Russian Orthodox Church Accused of Anti-Semitism

Investigation centers around anti-Semitic literature; Jewish advocates praise invocation of Russia's anti-hate laws.

BY: Frank Brown


MOSCOW (RNS) In an unprecedented step, a prosecutor in provincial Russia is investigating the Russian Orthodox Church for allegedly inciting ethnic hatred by selling anti-Semitic publications, a charge a church spokesman denied Friday (Jan. 11).

The investigation in Yekaterinburg, an industrial city of 1.4 million on the edge of the Ural Mountains, is being hailed by Jewish advocates as a long overdue step in using Russia's anti-hate laws against anti-Semites, even when they are part of the politically powerful Russian Orthodox Church.

Mikhail Oshtrakh, the president of Yekaterinburg's secular Jewish community, has long criticized the city's Russian Orthodox churches for selling books containing excerpts of the "Protocols of the Elders of Zion," a 100-year-old forgery purporting to prove a Jewish conspiracy for world domination. The "Protocols" helped provide a rationale for the Nazi holocaust and Russian pogroms.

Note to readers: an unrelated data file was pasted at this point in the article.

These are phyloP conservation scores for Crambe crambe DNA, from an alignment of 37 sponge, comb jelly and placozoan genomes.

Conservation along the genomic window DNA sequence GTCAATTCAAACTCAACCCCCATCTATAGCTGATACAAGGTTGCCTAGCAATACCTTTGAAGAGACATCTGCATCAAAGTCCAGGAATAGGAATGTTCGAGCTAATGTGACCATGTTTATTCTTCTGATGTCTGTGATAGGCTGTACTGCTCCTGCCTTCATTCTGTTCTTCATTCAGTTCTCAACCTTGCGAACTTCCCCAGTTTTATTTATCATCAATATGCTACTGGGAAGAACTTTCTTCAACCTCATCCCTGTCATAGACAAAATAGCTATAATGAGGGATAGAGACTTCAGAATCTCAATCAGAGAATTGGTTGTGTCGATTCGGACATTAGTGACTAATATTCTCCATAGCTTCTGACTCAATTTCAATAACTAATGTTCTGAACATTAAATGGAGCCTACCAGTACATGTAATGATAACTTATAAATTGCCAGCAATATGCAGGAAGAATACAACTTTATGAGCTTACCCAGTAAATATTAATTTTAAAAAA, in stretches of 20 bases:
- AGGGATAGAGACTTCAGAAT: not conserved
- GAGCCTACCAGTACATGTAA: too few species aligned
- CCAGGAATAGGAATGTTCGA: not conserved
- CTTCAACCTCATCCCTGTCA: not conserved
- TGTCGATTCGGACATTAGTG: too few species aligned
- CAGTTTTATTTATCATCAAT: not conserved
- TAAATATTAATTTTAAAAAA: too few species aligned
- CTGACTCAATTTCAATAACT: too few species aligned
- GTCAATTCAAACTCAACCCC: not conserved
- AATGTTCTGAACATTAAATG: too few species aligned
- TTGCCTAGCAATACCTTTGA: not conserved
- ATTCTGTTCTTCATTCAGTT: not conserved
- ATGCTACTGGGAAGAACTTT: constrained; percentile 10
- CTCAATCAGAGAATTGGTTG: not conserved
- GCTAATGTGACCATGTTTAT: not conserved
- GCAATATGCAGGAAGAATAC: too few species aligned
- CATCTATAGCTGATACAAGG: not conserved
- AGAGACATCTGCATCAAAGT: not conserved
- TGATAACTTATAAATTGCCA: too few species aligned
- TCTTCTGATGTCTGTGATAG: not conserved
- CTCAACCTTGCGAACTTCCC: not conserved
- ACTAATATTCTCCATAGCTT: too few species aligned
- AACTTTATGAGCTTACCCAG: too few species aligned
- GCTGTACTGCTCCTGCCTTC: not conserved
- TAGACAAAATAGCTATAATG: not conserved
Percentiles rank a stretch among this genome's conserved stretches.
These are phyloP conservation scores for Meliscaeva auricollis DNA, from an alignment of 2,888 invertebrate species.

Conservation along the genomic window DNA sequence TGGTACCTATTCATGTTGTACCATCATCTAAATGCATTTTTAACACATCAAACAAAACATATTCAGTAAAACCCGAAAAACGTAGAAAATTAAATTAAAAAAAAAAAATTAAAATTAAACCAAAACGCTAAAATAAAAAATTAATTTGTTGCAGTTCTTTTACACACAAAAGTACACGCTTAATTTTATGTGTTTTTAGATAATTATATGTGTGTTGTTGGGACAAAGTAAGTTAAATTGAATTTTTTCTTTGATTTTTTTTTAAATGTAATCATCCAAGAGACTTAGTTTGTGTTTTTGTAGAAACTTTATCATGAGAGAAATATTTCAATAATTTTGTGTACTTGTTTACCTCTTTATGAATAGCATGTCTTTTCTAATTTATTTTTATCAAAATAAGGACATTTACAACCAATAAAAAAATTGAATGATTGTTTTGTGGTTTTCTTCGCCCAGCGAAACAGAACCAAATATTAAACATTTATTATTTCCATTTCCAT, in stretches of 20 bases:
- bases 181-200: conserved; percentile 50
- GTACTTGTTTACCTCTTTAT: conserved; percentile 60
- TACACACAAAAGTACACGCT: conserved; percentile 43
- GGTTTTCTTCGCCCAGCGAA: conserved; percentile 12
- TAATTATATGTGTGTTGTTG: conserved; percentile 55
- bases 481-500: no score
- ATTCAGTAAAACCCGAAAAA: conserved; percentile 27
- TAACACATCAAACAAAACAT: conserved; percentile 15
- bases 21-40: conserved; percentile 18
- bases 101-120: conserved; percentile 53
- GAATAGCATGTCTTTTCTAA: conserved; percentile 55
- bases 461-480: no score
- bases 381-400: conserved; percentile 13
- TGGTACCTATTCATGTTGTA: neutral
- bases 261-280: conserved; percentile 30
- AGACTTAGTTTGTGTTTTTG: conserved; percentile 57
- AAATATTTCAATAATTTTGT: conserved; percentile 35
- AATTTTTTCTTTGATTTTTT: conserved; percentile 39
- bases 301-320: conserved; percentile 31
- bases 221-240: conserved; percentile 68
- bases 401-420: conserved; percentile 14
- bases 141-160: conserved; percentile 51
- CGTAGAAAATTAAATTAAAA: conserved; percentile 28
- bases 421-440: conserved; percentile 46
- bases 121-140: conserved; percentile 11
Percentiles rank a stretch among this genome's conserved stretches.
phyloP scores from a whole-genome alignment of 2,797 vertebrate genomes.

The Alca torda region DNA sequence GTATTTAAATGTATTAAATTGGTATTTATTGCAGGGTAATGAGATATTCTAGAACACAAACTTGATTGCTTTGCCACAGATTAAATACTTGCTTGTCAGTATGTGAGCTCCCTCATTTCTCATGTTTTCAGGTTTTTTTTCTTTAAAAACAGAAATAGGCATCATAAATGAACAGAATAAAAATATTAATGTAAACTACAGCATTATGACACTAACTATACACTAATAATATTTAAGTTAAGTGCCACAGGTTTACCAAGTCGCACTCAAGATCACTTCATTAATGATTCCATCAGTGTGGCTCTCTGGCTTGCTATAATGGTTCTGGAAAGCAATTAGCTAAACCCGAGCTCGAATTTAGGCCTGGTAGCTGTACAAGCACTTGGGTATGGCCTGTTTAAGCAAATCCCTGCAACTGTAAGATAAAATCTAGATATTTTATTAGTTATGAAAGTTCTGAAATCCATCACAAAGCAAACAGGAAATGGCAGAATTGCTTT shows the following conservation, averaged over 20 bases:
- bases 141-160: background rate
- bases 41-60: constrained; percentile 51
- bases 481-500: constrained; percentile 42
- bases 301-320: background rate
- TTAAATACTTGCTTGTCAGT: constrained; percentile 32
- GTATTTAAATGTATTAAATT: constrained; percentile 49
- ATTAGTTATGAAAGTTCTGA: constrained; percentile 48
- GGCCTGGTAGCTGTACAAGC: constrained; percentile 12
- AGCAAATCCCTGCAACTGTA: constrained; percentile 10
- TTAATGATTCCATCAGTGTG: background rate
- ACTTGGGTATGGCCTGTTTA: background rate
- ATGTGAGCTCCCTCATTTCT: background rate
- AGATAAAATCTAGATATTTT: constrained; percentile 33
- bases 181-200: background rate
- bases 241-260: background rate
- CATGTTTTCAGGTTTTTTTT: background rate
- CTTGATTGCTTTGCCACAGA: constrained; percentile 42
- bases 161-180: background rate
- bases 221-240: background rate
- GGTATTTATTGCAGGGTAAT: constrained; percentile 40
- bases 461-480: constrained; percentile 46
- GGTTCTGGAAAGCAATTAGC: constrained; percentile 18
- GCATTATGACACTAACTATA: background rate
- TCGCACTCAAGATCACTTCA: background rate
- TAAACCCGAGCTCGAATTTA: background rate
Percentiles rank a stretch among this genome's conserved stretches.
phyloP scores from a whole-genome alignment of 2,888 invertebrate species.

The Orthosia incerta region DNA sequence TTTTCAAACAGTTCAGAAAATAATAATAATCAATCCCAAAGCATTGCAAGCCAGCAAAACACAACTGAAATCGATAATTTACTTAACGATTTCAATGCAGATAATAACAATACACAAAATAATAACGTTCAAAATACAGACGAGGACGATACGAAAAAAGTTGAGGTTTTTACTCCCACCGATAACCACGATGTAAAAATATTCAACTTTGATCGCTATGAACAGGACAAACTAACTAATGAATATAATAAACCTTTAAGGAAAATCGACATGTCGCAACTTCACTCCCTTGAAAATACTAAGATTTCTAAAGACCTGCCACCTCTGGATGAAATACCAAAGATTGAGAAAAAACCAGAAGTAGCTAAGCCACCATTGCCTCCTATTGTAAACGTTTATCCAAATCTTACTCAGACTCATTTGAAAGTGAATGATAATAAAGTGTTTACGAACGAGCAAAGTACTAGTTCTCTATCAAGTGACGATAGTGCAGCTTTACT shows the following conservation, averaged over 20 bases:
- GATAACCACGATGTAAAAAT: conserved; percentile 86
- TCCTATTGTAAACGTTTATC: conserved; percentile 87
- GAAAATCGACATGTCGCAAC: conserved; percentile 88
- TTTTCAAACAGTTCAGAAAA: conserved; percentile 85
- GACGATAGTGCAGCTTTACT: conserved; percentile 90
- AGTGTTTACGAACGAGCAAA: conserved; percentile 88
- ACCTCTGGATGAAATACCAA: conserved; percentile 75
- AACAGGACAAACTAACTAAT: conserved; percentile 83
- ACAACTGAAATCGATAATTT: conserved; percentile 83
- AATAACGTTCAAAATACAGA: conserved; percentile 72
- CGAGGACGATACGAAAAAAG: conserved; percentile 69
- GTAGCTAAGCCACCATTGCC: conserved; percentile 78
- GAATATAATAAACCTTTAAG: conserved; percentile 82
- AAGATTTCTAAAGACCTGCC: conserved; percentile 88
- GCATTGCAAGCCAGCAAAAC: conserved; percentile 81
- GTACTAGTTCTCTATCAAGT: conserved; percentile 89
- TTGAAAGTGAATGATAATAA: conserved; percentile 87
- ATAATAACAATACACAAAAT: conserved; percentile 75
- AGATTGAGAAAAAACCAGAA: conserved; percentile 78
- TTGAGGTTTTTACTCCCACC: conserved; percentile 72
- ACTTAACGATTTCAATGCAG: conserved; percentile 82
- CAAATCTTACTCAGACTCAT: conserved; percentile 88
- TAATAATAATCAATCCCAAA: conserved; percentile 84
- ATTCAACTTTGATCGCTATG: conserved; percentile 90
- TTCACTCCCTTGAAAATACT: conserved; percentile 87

Joined last year by the leaders of 11 other Yekaterinburg ethnic minorities, Oshtrakh launched a letter-writing campaign to political leaders in Moscow calling for an investigation. Pressure from Moscow, he said, eventually forced local law enforcement to do something.

"Apparently, on some level, it got somebody's attention," Oshtrakh said Thursday, adding, however, that he is skeptical the investigation will lead to a court case or punishment for the church. "We are not certain the prosecutor will take this to the end."

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